The National Catholic Review

In college I phoned you in spurts from
campus pay phones like confessional booths.

Your phone number was my introductory prayer
memorized and dialed so rapidly that I had to

say it all at once to remember any one part of it.
On my way to the dining hall or having skipped

a class, you always picked up no matter
the time of day as if you were waiting

patiently behind the screen even though
you knew my face and voice, and always

seemed so pleased to hear it and listen on
as I spilled sins that probably didn’t even

register on a Richter scale though I believed they
moved the world. Even if you were not

the one I needed forgiveness from, after half-assing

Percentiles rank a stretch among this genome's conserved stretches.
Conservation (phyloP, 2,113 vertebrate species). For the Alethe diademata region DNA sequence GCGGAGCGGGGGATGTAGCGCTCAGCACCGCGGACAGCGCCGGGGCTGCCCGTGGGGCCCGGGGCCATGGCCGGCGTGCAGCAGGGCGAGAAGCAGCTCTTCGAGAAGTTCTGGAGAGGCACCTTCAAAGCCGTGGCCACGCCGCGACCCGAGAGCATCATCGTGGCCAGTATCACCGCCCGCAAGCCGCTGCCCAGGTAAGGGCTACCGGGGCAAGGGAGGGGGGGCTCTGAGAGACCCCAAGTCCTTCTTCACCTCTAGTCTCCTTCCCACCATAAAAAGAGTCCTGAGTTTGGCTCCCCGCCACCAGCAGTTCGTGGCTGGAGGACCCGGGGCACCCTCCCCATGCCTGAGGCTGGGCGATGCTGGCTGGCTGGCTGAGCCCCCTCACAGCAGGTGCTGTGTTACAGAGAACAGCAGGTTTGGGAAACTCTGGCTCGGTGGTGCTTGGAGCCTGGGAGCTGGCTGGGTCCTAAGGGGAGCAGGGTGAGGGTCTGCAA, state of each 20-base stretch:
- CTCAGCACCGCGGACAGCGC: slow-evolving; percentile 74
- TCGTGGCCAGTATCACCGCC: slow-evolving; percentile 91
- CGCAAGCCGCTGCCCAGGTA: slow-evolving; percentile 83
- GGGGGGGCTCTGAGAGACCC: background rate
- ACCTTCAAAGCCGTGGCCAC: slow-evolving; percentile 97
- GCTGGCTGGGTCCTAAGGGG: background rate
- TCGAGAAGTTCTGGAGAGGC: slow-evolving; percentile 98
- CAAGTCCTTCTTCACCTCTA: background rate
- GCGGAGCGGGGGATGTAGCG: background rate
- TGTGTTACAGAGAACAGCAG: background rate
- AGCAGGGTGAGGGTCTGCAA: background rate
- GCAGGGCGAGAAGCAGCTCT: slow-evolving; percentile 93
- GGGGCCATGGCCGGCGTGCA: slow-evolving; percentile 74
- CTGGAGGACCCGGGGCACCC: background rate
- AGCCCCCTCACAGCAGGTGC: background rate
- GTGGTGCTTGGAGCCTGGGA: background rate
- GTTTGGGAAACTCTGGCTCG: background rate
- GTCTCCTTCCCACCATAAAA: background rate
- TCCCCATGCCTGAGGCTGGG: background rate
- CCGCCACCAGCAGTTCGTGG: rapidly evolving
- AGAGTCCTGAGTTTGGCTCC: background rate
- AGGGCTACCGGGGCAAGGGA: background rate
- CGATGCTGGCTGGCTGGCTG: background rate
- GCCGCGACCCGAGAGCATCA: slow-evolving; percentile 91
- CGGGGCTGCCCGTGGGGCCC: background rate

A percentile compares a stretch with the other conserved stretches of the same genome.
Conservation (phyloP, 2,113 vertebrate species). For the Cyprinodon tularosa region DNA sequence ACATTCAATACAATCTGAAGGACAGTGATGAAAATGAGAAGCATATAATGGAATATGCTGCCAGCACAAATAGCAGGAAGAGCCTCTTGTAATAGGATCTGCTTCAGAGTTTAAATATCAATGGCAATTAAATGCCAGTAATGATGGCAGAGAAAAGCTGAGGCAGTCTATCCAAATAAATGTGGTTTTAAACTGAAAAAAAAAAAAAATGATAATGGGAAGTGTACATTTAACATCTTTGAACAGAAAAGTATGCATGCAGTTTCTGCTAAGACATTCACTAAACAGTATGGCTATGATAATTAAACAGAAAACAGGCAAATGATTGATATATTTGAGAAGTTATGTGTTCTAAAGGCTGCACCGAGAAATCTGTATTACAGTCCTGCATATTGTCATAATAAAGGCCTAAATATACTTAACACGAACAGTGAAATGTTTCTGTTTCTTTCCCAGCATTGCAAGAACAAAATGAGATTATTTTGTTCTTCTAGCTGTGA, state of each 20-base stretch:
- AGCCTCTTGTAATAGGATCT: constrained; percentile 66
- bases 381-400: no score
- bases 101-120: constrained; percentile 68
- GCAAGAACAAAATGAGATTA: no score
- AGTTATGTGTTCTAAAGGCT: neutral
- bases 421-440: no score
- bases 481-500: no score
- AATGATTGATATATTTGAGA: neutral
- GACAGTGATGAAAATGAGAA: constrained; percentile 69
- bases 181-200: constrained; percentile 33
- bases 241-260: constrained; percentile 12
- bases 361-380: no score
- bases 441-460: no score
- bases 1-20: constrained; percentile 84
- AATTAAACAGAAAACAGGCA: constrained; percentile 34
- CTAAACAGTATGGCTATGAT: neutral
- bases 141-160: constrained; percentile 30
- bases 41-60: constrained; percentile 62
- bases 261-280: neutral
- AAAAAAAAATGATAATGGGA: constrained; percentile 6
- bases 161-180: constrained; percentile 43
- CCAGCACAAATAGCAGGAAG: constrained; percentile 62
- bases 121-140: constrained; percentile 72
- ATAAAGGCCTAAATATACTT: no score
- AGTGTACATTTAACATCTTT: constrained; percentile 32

some paper or blowing off a friend, no absolution

ever came without you. I hung up, blessed and resolved
to be a bit stronger and to sin no more.

Heather Angell is a campus minister at a Boston area high school and a graduate student at Boston College’s School of Theology and Ministry.

Comments

Sarah Angell | 5/21/2011 - 5:42pm
I'm pretty sure America magazine picked this as their ONLY poem for this issue because it is a thoughtful and painfully honest account of what so many young people go through in college.  This poem is an intimate account of the struggle to become who you are and the people that you count on along the way.  Well done Heather! 
LARRY | 5/20/2011 - 2:02pm
Heather Angell typed a nice 10-line paragraph; divided it into eighteen shorter lines, all about equal in length; inserted a line-space between every two lines whether the thought was finished or not; it looked like a poem; she gave it a title. AMERICA published it as a poem.

I did like what you wrote, Heather.

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